Drexel University participated in the 12th annual Colonial Athletic Association Blood Challenge Oct. 17, with blood donors throughout the University community rolling up their sleeves to give blood.
Drexel Athletics partnered with the American Red Cross to bring the CAA Blood Challenge to Drexel. Several blood donation sites were set up around Drexel’s campus for appointment or walk-in donations.
In 2012, Drexel placed third in the CAA Blood Challenge, collecting about 580 units of blood. The impact of this number is multiplied by three when one considers that each unit of blood collected can save up to three lives.
“It’s an outstanding number, one that really goes a long way in helping right here in the Philadelphia community,” Anthony Tornetta, spokesman for the American Red Cross, said. In the past 11 years of the CAA Blood Challenge, over 36,700 units of blood have been donated, aiding over 110,000 people.
“Our goal today is to collect 500 pints of blood,” Kathleen O’Brien, assistant athletic director for academic support, said. As of last week, 200 donors had signed up to give blood, with many more walk-ins expected.
Drexel Athletics is very involved with the organization and promotion of the event. Student-athletes helped advertise the blood drive by wearing their “Give Blood” T-shirts around campus and sporting appropriately colored red socks. Student-athletes also used social media to spread the word not only to students but also to the community, according to Damion Lee, a junior public relations major on the basketball team.
“We’ve done the red T-shirts since year 1 as a way to promote the blood drive,” O’Brien said. “It’s really a symbol of the event.”
The athletes themselves were not allowed to donate, as they are in season, but most team members gave two hours of their time to help run the event.
“There’s a culture in athletics, as well as other communities, about giving back, and I feel like this is our signature event,” O’Brien said. “We participate because the need is so important.”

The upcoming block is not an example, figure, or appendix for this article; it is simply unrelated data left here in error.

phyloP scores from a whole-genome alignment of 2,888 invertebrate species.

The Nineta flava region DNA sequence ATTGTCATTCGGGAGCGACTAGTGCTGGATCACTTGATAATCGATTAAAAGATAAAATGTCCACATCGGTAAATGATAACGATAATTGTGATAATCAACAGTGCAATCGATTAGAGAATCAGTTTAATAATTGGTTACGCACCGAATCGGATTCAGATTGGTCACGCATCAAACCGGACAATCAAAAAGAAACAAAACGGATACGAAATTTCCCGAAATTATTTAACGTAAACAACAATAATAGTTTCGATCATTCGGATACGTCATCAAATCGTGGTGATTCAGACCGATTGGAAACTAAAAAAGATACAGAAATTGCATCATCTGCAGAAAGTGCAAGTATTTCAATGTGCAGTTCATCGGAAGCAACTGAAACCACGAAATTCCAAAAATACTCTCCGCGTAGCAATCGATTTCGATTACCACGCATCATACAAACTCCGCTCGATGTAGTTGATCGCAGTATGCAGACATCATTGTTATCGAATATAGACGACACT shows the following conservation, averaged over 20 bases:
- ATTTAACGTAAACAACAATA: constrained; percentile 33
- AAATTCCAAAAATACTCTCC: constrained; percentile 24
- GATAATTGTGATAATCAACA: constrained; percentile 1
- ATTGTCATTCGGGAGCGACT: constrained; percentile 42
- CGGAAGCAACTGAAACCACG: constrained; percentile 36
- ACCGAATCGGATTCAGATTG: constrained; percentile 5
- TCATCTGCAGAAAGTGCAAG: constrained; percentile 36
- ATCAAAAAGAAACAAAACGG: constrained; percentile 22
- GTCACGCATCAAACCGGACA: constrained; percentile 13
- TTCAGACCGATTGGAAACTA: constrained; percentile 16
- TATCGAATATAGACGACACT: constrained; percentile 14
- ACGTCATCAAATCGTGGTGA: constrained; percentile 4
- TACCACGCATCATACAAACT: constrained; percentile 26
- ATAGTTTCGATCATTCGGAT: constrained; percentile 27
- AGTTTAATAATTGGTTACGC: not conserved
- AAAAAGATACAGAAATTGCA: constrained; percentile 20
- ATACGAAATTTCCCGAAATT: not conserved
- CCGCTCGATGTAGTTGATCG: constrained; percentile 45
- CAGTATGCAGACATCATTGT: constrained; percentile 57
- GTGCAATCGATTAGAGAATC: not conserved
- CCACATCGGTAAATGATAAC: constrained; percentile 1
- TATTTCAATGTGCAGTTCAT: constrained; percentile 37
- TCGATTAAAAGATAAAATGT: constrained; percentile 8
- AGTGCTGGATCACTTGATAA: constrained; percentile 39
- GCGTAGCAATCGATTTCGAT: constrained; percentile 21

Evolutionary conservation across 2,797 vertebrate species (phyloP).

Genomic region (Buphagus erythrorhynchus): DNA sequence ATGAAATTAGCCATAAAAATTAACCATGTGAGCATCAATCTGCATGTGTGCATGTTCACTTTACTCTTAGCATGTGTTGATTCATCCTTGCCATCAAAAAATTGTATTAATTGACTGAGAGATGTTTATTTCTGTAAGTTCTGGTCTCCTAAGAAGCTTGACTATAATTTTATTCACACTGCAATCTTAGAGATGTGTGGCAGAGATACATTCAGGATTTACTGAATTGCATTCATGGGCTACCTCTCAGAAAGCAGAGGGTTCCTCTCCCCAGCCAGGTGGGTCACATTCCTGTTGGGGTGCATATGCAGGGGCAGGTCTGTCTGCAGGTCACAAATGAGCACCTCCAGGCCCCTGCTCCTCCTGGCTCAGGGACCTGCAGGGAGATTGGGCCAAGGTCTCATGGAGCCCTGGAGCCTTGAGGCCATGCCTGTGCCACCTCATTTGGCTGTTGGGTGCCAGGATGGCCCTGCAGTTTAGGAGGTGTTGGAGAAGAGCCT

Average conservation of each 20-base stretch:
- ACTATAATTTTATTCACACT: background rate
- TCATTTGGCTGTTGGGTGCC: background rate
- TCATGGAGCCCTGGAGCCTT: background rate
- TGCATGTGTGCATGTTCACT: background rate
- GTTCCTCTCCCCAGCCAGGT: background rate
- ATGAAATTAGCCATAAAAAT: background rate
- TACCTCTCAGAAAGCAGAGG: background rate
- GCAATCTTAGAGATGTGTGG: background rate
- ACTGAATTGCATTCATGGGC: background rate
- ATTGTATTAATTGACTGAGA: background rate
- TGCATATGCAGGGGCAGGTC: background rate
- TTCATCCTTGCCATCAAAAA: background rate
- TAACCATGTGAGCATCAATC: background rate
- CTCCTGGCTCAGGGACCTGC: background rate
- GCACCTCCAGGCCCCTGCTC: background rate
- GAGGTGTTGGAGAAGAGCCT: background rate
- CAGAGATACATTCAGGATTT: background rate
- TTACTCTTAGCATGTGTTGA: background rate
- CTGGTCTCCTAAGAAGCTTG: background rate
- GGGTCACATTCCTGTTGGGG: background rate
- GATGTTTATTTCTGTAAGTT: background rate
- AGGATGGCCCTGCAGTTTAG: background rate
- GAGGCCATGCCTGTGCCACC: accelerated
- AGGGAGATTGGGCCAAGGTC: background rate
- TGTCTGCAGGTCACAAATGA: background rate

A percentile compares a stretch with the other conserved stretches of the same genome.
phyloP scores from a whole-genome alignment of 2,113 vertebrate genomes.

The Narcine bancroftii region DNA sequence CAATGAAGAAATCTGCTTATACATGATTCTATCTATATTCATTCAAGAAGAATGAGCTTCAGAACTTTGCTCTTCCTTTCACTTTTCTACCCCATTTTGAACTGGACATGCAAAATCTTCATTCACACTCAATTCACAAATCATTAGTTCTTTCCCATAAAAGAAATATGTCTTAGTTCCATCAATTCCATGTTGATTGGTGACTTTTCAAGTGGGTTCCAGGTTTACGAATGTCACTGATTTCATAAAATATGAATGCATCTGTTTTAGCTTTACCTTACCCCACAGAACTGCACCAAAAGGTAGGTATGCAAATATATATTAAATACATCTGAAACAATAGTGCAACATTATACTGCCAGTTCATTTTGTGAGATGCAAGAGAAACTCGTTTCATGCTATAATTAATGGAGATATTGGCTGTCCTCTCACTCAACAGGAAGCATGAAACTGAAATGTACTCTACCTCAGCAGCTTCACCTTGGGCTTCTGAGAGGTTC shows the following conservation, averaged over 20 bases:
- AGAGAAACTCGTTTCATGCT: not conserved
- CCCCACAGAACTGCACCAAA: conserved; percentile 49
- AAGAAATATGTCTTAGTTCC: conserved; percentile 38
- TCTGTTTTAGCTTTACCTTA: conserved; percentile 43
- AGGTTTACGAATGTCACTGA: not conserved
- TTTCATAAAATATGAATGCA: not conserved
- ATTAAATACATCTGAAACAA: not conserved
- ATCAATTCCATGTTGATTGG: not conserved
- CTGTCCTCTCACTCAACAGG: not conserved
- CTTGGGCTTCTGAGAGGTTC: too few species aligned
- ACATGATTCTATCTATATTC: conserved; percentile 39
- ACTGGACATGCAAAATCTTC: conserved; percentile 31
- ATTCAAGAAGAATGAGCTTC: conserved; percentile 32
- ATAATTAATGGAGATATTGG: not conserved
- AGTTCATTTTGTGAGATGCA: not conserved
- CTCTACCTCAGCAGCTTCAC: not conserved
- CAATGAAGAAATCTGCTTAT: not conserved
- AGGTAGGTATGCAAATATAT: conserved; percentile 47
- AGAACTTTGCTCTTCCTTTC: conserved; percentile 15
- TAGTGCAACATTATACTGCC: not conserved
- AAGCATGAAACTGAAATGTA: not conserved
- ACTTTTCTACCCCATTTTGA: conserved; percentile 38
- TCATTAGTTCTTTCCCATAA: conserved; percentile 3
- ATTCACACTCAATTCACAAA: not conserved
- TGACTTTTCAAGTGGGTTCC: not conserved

Tornetta explained that Drexel is located in the Philadelphia market.
“We are an importing blood region. What that means is that we can always collect more blood. We just don’t have enough blood donors,” Tornetta said.
“All the blood collected in the Drexel CAA Blood Challenge will stay right here in the Philadelphia community,” Tornetta said. The blood collected at this blood drive will most likely be used in hospitals in this area within the week.
The only major change for this year’s Blood Challenge at Drexel was the use of multiple small locations spread across the campus. North, Myers and Van Rensselaer residence halls served as donation sites, as did the Alpha Pi Lambda and Tau Kappa Epsilon fraternity houses. Donors also congregated at the Earle Mack School of Law and Burlington County College.
Because of the competitive nature of the blood drive, O’Brien will not disclose the number of donors or units of blood collected until after the Blood Challenge has concluded.
The University of Delaware was the CAA Blood Challenge champion last year. Delaware will host its blood drive Nov. 13. The results of the CAA Blood Challenge should be available late in November after the last blood drive is held Nov. 18 at Towson University.